New Law Hand Held Cell Phones Illegal While Driving
In January, the Massachusetts Senate passed by voice vote a ban on hand-held cell phones while driving. The bill is currently in the Massachusetts House where it will continue to be debated but, hopefully according to many frustrated lawmakers, still intact. This is a big win for any future accident victims who were hit by distract driver, and provides the tools necessary for a distracted driving lawyer to get you the compensation you deserve.
Massachusetts passed a bill banning texting while driving in 2010. Despite issuing over 10,000 citations over this time, law enforcement professionals cited a gaping loophole wherein alleged violators could claim they were dialing a number rather than texting.
Legislators also commented that though traffic accidents and fatalities are decreasing, the number of accidents and deaths involving cell phone use is rising. According to the Centers for Disease Control (CDC), 9 people die each day in the US in a motor vehicle accident from distracted driving, which includes texting or any cell phone use. A person who dials a cell phone or texts while driving takes their eyes off the road an average of 5 seconds. At 60 miles per hour, the automobile would travel 440 feet or far more than the length of a football field with their eyes off the road, more than enough time to collide with another vehicle, and injuring you or a loved one.
If the House passes the measure that bans hand-held cell phone use while driving, Massachusetts would only be the 15th state along with the District of Columbia to ban such use. 46 states, according to the Insurance Institute on Highway Safety, have banned texting while driving.
How Would This Proposed Law Help Injury Victims?
Once educated, the driving public would drive less distracted, wherefore resulting in fewer motor vehicle injuries and deaths.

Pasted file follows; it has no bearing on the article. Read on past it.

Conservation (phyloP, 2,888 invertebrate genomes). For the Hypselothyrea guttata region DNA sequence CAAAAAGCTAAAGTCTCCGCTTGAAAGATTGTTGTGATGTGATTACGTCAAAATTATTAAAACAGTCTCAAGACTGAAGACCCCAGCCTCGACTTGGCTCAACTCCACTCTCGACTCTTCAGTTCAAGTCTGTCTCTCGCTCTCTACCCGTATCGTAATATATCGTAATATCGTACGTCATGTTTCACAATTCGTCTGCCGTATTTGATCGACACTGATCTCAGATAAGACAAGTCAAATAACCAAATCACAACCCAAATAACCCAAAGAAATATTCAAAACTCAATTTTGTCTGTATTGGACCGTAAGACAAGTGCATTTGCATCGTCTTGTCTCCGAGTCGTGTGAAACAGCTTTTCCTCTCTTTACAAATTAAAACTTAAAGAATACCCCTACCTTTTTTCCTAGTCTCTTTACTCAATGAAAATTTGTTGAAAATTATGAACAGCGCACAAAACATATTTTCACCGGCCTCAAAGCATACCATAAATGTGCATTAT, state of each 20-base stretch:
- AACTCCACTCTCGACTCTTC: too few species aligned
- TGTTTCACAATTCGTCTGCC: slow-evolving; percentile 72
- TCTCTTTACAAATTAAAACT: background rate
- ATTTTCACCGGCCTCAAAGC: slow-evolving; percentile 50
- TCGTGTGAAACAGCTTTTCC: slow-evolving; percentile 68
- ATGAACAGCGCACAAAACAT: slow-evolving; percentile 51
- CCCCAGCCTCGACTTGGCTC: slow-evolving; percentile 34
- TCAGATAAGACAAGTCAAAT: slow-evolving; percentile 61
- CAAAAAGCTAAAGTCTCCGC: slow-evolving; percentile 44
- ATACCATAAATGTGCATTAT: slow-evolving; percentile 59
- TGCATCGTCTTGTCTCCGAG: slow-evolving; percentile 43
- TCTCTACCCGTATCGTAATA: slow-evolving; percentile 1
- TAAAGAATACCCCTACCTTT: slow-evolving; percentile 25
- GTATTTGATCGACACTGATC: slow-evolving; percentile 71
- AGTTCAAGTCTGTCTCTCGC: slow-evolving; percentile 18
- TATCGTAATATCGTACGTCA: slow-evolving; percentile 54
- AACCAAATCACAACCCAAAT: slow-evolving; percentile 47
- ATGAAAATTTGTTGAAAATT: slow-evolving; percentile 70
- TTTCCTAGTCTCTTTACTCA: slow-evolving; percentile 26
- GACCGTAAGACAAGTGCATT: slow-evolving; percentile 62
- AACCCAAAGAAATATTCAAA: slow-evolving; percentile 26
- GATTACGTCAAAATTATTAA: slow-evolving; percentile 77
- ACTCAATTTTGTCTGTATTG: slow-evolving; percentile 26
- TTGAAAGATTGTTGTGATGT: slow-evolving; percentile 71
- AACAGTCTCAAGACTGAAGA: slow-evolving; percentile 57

In its present state the bill includes a $100 fine for an initial offense, $250 for a second and $500 for a third offense; the same fines imposed for texting while driving. An exception is for an emergency. Also, law enforcement officers would be exempt. Repeat violators would also be required to take a distracted driving class. An attachment to the bill creates public awareness programs.
Blue tooth and other devices allow for dialing and hands-free use of a cell phone. Some lawmakers argued that even this creates a risk since an involved conversation while driving is itself a distraction.
How a Bill Becomes a Law in Massachusetts
Any legislator in the Massachusetts House or Senate can introduce a bill by registering it with the House or Senate Clerk’s office. If it involves money, it must originate in the House. All bills are submitted to a committee designed to handle the particular subject matter of the bill where it is given a number. A public hearing is then held on the bill before the committee with any member of the public free to appear and make comments to support or oppose it.
Once heard in committee, the chairperson reports it out of committee favorably or unfavorably. If the latter, it is designated for a study order but will be sent to the floor of the House or Senate for concurrence. If no one objects, it dies a peaceable death.
If sent out favorably, it may be submitted to another committee. If money is involved, it goes to the House Committee on Ways and Means. Any other bill that goes to Ways and Means almost always means it will die there.
Any bill that makes it out of committee goes to the Committee on Steering Policy and Scheduling and to the Committee on Third Reading. If it reports out of the committee, it goes to the floor of either the House or Senate. Like the handheld cell phone bill, it passed the Senate or engrossment and now is in engrossment or on the floor of the House. Should the House pass the bill that looks different from the one it received a conference committee will smooth out the differences. Once accomplished, it will go to the original branch or Senate in this case, for approval and then back to the House for its approval. It is then enacted in both branches before going to the governor for signature.
If the governor signs the bill, it becomes law in 90-days. If s/he vetoes it, it goes back to the legislature where each branch must vote to override the veto by a 2/3 majority vote, or it will die.
Retain Distracted Driving Lawyer Neil Burns
If the ban on handheld cell phones while driving becomes law, it can be referred to as stronger evidence of the responsible party’s negligence in causing an accident if the driver violated the law in this regard. Distracted driving lawyer Neil Burns can subpoena the driver’s cell phone records to determine if the driver was talking on the phone and was distracted while making an unlawful turn or lane change, ran a red light or stop sign, failed to see the pedestrian in the crosswalk or otherwise caused an accident.
Call Boston personal injury lawyer Neil Burns if you were injured by a distracted driver or by any other negligent conduct of another motorist. Mr. Burns has been representing the interests of injured victims in Boston and the surrounding communities for over 30-years.